Friday, December 28, 2012

Plans and Goals for the New Year

My family and I returned today from a very nice and relaxing visit with our families (both my husband and I are from the same hometown). We stayed an extra day so we could visit more relatives and spend more time with our families. I am looking so forward to relaxing and spending time with my own family for the rest of the break.

I don't know about you, but when I spend time away from work (more than a weekend), the stress just melts away. I often find myself thinking about why I was so stressed out, even it was just a week ago that I was feeling stressed to the max. But, yet, the cycle repeats itself...go back to work, feel stressed by the end of the day (if not by the middle). And, it's not just me. It seems to be the common theme, year in and year out, among colleagues. When I have the time to sit back and reflect on what exactly makes me so stressed out, I have no problem making a list of at least 20 things that add to my stress level. I really believe that a number of things need to happen, and I am going to do my best to abide by these...
1. There are many things I cannot change about my job. I mean, teaching is really, really hard! But, it's up to me how I react to those things. If I cannot change something (whatever that may be), I need to change the way I react.
2. Get more sleep, eat healthier and exercise more. In other words, don't let myself go! When I eat right, exercise more and get enough sleep, I feel my best.
3. Simplify! Every year, I feel like I am spinning my wheels (it usually happens mid-year). It's then that I have learned to realize to stop, reflect and decide what needs to be changed. It usually ends with me realizing that I have actually complicated things by wanting to do too much. As I wrote in my previous posts, this has happened again this year.
4. Get rid of what I don't use. I've been doing better with this one, but at the end of every year, I always uncover many "treasures" from either the current school year or past years. Yes, it really is o.k. to throw away the laminated barn, even though it took you 5 hours to draw and color it 15 years ago! If I'm unsure about what to throw away, I will ask myself if I've used it in the past year. If the answer is "no"-I either give it to a younger teacher or pitch it.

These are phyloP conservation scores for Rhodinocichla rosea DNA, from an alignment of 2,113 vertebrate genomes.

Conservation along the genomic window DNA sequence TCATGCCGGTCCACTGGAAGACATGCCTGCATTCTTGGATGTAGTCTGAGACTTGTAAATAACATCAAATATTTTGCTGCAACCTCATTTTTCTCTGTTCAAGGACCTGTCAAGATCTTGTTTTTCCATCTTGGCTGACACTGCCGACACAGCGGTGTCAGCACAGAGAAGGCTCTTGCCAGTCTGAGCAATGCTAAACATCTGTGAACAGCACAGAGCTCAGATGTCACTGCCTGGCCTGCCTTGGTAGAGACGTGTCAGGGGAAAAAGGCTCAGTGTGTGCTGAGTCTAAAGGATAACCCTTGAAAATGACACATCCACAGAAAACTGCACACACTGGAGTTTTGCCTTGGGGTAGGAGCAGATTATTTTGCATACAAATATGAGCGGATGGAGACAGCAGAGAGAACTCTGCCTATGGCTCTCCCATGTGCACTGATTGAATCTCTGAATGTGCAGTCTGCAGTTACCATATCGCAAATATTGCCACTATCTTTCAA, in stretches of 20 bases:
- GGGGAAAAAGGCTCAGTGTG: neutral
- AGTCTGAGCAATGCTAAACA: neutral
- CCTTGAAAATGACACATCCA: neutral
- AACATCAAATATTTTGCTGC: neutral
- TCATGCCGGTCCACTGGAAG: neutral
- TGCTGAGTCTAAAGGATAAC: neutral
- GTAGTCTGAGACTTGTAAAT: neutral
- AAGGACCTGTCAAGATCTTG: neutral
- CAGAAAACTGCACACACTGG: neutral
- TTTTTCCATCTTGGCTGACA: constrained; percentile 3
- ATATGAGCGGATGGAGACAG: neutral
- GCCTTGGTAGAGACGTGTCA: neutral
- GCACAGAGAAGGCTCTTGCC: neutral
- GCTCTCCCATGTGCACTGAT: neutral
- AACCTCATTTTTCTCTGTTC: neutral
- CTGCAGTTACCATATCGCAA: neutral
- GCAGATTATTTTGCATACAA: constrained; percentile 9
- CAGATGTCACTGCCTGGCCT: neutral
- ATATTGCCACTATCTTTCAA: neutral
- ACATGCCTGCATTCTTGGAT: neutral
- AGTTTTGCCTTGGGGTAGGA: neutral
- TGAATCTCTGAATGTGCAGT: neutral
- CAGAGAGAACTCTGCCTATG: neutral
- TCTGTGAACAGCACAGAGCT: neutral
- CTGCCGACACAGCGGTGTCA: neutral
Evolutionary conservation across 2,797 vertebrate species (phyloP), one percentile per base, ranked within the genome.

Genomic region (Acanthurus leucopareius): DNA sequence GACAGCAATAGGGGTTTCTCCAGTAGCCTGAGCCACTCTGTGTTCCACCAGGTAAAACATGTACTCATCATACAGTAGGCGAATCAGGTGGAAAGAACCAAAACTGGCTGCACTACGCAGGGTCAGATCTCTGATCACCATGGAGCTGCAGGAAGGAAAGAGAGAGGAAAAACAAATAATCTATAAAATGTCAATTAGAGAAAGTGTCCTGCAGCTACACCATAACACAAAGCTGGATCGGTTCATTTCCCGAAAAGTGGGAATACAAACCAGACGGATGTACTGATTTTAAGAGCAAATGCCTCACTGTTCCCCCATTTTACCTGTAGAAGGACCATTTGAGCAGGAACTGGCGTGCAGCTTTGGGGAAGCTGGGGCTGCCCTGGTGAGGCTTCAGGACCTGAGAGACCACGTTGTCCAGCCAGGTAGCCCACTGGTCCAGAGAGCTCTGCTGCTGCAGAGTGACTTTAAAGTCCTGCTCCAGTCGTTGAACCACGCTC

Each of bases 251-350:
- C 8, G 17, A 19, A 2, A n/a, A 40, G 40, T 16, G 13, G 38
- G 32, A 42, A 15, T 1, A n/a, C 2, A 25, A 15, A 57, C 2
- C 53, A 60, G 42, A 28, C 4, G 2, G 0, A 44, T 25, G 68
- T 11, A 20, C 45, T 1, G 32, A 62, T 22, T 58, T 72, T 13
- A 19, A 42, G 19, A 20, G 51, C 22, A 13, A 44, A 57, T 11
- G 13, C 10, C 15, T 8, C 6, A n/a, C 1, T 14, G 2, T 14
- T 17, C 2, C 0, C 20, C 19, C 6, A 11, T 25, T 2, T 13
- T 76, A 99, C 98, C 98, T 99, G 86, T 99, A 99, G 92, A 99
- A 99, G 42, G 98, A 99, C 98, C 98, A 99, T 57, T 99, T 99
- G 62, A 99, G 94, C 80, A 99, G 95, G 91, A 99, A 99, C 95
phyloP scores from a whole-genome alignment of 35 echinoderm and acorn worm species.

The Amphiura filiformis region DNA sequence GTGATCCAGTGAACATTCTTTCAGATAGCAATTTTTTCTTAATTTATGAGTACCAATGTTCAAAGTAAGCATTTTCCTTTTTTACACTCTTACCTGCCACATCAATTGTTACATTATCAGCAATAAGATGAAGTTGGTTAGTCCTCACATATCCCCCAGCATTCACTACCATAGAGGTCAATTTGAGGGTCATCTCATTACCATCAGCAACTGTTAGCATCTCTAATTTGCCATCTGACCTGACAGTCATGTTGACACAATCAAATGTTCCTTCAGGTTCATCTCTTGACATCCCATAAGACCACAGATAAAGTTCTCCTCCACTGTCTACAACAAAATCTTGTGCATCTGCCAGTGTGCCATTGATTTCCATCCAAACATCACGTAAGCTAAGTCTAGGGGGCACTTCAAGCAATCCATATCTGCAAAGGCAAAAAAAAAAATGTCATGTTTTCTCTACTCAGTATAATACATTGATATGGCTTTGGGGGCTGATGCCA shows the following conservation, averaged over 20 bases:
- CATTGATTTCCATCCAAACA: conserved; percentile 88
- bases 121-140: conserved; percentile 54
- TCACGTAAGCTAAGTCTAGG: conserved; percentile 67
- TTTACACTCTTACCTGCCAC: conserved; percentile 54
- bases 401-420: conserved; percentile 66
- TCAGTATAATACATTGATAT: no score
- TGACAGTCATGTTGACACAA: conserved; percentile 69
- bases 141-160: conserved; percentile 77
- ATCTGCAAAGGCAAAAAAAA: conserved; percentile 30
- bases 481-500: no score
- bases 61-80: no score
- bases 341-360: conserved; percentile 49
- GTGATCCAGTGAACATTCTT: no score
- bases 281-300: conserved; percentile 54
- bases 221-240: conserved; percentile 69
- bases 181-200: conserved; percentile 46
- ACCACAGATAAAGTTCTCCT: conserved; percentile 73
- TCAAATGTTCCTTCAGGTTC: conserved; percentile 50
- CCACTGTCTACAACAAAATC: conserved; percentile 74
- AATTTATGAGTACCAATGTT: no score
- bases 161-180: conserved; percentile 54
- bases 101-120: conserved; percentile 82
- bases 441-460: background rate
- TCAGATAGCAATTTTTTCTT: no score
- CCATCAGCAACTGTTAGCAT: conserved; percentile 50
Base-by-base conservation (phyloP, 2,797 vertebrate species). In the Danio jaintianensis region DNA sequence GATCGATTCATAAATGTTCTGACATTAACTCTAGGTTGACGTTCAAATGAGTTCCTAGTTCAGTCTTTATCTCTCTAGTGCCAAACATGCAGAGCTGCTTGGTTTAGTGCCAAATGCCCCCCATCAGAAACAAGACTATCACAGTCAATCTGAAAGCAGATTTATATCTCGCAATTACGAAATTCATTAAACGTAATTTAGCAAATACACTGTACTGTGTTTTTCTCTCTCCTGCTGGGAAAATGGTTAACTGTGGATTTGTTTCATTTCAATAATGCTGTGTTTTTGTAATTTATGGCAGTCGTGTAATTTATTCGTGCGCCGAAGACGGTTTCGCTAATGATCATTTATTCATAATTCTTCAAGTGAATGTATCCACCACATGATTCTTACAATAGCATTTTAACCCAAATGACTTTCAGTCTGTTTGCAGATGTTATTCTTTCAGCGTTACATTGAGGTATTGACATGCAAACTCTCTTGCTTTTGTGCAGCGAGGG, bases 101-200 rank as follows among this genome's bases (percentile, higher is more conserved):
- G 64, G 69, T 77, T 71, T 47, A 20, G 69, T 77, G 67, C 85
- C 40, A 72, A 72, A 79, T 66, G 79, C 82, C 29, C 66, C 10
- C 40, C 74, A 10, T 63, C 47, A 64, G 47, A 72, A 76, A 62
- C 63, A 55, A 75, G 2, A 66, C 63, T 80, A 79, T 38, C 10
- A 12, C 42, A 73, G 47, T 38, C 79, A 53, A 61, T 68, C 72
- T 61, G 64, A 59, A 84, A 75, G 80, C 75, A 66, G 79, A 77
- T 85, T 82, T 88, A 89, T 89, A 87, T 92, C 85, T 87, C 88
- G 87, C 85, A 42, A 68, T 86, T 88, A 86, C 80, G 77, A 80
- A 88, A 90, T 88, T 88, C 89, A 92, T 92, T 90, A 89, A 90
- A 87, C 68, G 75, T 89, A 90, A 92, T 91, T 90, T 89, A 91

5. Smile and have some fun!  Sometimes I (and many of my colleagues) get so wrapped up in the stress of teaching that we don't take time to have fun and smile. Children don't know the first thing about common core standards-they just want to learn and have fun. Yes, it's up to us, as teachers, to make sure the standards are covered, but we also need to go the extra mile to make sure learning is fun and engaging too!

I was doing some lesson planning today, and I was thinking about the next writing unit, "How-To" Writing. After doing some research on blogs, Pinterest and other sites, I discovered some great ideas for starting the unit and for doing some whole class how-to writing. The first idea I found was to start out with what the students already know how to do really well...classroom routines! So, I am going to start with introducing several how-to books, discussing what we notice about them (how they are set up). Then, we are going to move to writing some how-to books based on our class routines. Some other fun ideas I found include how to blow a bubble and how to make a s'more (or hot chocolate). Of course, food is always a hook. I'm excited to start this unit, as in the past, I only spent a few short days on how-to writing.